Today more than ever before, Africans suffer from chronic diseases such as diabetes and hypertension. Demographic growth and changes in lifestyles, particularly in terms of urbanization and eating habits, are important factors contributing to this sharp increase.
This is not a problem in developed markets because health systems evolve over time to provide adequate health care when needed. But in Africa, this is not the case, as most people do not have access to quality health care due to under-equipped hospitals and lack of insurance.
Health tech startups across Africa, like those based in Ivory Coast and France Susu are mobilizing to fill this need. And with the aim of continuing to provide affordable and accessible healthcare to its customers in Ivory Coast, Senegal and Cameroon, the Ivorian startup benefits from $1 million in pre-seed funding.
THE The capital raise saw participation mainly from angel investors, with the company also raising $1.2 million in debt and grants from BPI Francethe French government’s public investment bank.
“My father died in 2017 from a heart problem in Benin and could not be saved. The health issue was a complication of his hypertension that was poorly managed,” Bardet told TechCrunch in a call. “At that time I was finishing my MBA at HEC Paris and the goal I set for myself was to try to prevent this from happening to other people, maybe it will be something good that I could do in my life. » This is how the story began.
After working at a luxury firm, as an investment banker at JP Morgan and in her own consulting firm, Bardet decided to create Susu in 2019.
Susu offers care packages or packages for patients suffering from chronic diseases like diabetes and hypertension and pregnant women who require attentive care to ensure their condition is monitored and get preventative advice to live best with it. their condition.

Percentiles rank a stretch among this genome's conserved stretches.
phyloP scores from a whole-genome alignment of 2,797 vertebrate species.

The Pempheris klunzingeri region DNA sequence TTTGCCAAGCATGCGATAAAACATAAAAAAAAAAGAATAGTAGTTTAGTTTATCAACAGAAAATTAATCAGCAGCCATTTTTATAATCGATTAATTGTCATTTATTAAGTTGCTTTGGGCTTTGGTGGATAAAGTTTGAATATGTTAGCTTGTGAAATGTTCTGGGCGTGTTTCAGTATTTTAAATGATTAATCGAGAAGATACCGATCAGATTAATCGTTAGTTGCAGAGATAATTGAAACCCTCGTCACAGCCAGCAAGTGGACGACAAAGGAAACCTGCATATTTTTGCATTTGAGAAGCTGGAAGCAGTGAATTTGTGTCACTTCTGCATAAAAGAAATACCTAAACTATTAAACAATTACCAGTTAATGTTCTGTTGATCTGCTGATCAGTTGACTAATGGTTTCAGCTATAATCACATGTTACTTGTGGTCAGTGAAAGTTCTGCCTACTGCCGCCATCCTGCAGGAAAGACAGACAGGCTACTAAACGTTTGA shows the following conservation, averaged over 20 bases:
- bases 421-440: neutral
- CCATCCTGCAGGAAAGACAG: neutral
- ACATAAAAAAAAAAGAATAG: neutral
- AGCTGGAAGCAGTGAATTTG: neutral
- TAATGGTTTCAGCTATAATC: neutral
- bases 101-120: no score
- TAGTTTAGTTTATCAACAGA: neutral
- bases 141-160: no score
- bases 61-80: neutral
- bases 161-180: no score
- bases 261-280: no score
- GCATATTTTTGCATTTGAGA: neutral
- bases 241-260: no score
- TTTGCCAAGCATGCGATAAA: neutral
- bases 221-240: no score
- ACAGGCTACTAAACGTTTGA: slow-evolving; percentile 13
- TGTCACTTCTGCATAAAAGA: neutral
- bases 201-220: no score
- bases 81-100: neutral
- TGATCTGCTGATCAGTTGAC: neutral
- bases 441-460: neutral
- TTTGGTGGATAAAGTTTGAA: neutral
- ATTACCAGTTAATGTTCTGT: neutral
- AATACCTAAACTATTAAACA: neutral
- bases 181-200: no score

According to some reports, the health insurance penetration rate is less than 3% in Africa. While incumbents and new entrants such as CarePay and Reliance Health attempt to make insurance easily accessible to the rest of the market through partnerships with companies or by allowing weekly or monthly subscription fees, users are still required most of the time paying out of pocket.
This is where Susu tends to be different. In addition to allowing patients to finance their bills, Susu offers a group financing solution where family members living locally or in the diaspora can also help patients finance their monthly subscriptions via care packages. Care packages are essentially medical calendars consisting of doctor consultations, nurse visits, medical advice sent via SMS, and a combination of other medical activities for patients.
“A survey we conducted showed that family members are used to and willing to help and support their sick loved ones. So this is something that is already being done today, let’s say informally in our countries,” the CEO said of the company’s strategy to allow patients’ family members to pay for health care for their loved ones. “So those are the possibilities and we are looking at the possibility today of having NGOs or government funded programs contribute to the bundles, but that is long term.”
With this model, Susu faces new competition from companies like Fleri, backed by Techstars. The U.S.-based company allows immigrants to send money directly to services their families need back home. However, Susu’s approach is quite unique, Bardet says. According to her, the company targets only insurance, not a set of services, and offers a financial escape to those who cannot afford it.
The product seems to have found its audience with its clientele of 5,000 people, which was multiplied by 5 last year. Revenue also increased by more than 400% in 2021, the company said.
“I have been following Susu since the start of the project. And I see its enormous potential, focused on creating a solution to provide access to affordable healthcare in Africa through technology,” said Christopher Neves, one of Susu’s angel investors who has several years experience working with multinational insurance companies.
Susu intends to expand its team and introduce new features with its recent funding. Bardet also said the company would launch its services in six other sub-Saharan African countries, including Nigeria and Ghana.